A critical investment tool which has been central to the rebuilding of our American economy – especially in diverse communities – is at serious risk as a provision in the $1.8 trillion American Families Plan is under consideration in Washington, DC.
The proposed cap on 1031 exchanges at $500,000 included in the plan is shortsighted and counterproductive. A cap on 1031 exchanges right now would severely restrict the ability and willingness to reinvest in commercial real estate and redevelop properties at a time in our nation’s economy when eager, courageous, and committed investors are needed more than ever.
IRC 1031 like-kind exchanges have allowed investors to defer taxes on the sale of a property if the proceeds are reinvested in a new property. 1031 exchanges have always been a cornerstone of a healthy and vibrant commercial real estate market. An academic study by Professors Ling and Petrova confirmed that investors who leveraged 1031 exchanges made appreciably greater capital investment into their properties than those without an exchange.
Strategic reinvestments to redevelop underperforming properties have generated immediate economic benefits – including jobs, labor income, property taxes and Federal taxes – far in excess of the Federal taxes deferred.
Without 1031 exchanges, many of my (Lippitt) clients would do nothing. Currently, investors large and small can defer taxes, add capital, and buy property that wouldn’t be possible without 1031. Some use it to upsize, others to downsize. Either way, the taxes are paid in full at upon sale.
Needed Capital for in Underserved Communities
More recently, the Black American community has increased its share of the commercial real estate investment market through the prudent use of 1031 like-kind exchanges, making a critical reinvestment in their communities while building personal wealth.
Even during the mask mandate and social distancing requirements, our team is coordinating showings and closings while taking every precaution to keep our clients and colleagues safe and healthy. Check out the video below that our founder & CEO took before touring a client at our Curtis Park Nonprofit Center listing to learn more about a few of the ways we are conducting business safely during this unexpected time.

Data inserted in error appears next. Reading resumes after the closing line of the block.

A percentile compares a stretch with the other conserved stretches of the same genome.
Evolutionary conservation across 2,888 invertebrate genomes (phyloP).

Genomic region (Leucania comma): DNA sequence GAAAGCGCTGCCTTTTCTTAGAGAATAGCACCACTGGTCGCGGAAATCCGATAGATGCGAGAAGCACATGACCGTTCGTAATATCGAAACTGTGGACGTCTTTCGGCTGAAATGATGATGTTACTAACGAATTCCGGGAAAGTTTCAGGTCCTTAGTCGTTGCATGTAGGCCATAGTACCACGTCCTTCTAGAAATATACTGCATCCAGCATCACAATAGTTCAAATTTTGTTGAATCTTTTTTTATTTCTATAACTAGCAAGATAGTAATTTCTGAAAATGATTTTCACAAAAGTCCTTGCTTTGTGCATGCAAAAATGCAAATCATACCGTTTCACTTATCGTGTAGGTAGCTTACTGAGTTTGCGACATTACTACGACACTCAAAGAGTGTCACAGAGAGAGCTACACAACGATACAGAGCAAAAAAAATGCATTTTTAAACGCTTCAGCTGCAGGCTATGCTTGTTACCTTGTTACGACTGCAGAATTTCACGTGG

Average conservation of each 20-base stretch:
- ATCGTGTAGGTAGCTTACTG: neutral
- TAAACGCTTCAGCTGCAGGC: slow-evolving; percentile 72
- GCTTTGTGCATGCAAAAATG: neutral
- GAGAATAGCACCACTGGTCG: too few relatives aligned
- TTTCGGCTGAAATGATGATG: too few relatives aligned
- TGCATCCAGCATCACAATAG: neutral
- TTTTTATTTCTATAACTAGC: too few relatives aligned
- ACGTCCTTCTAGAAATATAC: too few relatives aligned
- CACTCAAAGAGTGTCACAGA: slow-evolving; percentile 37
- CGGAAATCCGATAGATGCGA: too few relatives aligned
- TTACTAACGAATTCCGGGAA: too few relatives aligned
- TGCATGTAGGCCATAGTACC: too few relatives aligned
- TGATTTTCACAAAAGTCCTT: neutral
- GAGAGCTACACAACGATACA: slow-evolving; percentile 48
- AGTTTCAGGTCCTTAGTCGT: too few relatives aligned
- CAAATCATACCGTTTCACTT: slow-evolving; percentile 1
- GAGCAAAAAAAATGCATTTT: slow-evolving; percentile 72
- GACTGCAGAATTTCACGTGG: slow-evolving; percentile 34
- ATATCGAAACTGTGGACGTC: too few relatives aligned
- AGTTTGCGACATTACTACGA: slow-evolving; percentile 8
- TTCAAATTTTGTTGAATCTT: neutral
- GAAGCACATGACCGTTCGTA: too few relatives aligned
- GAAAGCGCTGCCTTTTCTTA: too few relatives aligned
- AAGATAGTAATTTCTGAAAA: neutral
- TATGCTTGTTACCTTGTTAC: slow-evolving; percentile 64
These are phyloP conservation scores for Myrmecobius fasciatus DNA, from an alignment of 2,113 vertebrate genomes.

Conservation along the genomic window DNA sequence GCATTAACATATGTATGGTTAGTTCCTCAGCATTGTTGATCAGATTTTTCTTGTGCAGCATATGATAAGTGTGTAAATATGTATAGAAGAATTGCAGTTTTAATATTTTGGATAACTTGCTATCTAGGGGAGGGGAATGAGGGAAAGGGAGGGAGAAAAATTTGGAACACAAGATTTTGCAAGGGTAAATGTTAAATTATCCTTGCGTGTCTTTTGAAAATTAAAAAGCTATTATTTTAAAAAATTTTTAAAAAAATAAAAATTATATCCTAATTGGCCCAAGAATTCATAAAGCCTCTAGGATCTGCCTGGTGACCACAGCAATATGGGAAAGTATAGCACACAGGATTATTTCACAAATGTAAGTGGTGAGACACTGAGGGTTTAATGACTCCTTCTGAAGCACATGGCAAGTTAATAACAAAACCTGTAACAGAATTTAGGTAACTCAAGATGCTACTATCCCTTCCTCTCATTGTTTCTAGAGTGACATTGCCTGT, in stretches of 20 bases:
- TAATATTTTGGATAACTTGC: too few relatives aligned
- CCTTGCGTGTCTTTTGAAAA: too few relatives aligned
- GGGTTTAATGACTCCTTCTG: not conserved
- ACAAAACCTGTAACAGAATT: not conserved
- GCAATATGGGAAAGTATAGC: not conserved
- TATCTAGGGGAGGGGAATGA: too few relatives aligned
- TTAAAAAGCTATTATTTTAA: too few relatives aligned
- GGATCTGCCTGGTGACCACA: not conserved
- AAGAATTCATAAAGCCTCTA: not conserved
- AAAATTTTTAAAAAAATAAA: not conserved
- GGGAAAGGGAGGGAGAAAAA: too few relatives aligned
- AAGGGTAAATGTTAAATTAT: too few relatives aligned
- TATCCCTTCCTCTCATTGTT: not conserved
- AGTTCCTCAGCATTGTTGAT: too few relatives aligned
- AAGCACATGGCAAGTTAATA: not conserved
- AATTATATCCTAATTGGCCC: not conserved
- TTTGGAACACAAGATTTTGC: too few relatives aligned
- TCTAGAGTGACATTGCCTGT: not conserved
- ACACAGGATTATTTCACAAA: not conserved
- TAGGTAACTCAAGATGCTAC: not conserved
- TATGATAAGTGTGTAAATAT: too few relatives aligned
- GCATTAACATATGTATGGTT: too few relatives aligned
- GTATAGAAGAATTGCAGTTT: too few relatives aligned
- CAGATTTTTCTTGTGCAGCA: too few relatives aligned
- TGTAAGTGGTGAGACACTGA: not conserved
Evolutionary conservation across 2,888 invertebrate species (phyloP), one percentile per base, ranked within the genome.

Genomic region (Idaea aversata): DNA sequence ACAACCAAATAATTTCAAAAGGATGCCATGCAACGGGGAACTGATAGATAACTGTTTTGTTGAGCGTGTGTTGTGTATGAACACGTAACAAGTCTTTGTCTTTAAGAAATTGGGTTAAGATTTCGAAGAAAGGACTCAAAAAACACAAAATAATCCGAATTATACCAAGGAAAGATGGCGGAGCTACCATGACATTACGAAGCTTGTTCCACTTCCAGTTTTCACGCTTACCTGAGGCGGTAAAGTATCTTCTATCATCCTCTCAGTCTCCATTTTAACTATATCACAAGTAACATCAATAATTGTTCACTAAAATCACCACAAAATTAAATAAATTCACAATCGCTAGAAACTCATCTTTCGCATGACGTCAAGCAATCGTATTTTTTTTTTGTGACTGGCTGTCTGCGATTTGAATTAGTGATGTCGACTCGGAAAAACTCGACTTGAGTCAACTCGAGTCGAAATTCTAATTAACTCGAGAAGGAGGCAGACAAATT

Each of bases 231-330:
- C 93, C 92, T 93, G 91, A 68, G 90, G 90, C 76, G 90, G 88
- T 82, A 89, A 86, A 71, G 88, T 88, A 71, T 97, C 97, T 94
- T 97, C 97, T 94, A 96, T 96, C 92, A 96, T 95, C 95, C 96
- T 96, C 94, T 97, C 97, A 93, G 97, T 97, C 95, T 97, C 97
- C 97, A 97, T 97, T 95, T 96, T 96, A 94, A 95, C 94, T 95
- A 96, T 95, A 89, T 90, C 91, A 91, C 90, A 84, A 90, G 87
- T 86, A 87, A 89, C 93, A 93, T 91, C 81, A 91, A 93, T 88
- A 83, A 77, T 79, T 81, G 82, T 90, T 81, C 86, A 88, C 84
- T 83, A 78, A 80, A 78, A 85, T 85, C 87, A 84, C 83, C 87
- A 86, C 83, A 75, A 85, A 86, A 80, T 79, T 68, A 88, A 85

If you have a commercial real estate need in Colorado, reach out to our team today for a personalized market survey or opinion of value!
The Nesbitt Commercial Group hosted a rooftop happy hour event for our business partners and colleagues on June 20th in downtown Denver. We hope everyone who was able to attend enjoyed themselves as much as our team did, and are looking forward to the next one!
Whether you are a landlord or a tenant, knowing the laws regarding the withholding of security deposits is crucial when you’re involved in a landlord and tenant dispute. As a landlord, you need to know the situations in which you can legally withhold a tenant’s deposit, and as a tenant, you need to know whether your rights are being violated.
Wrongful Withholding of Security Deposits Act
Colorado’s Wrongful Withholding of Security Deposits Act is in place to protect renters from having their security deposits withheld without good cause. Failure to comply with the standards set forth by this Act can result in severe consequences for the landlord, including being required to pay the tenant up to triple the amount of the original security deposit plus legal fees.
Under the Wrongful Withholding of Security Deposits Act, a landlord is required to return a tenant’s security deposit no later than one month after the termination of the lease. If the full deposit is not returned, the landlord must provide an itemized statement listing the deductions and any remaining balance of the deposit that is being returned. The time period may only be extended if extra time allotted for in a clause in the original lease agreement, and in no case can the period be longer than 60 days.
Reasons to Withhold a Security Deposit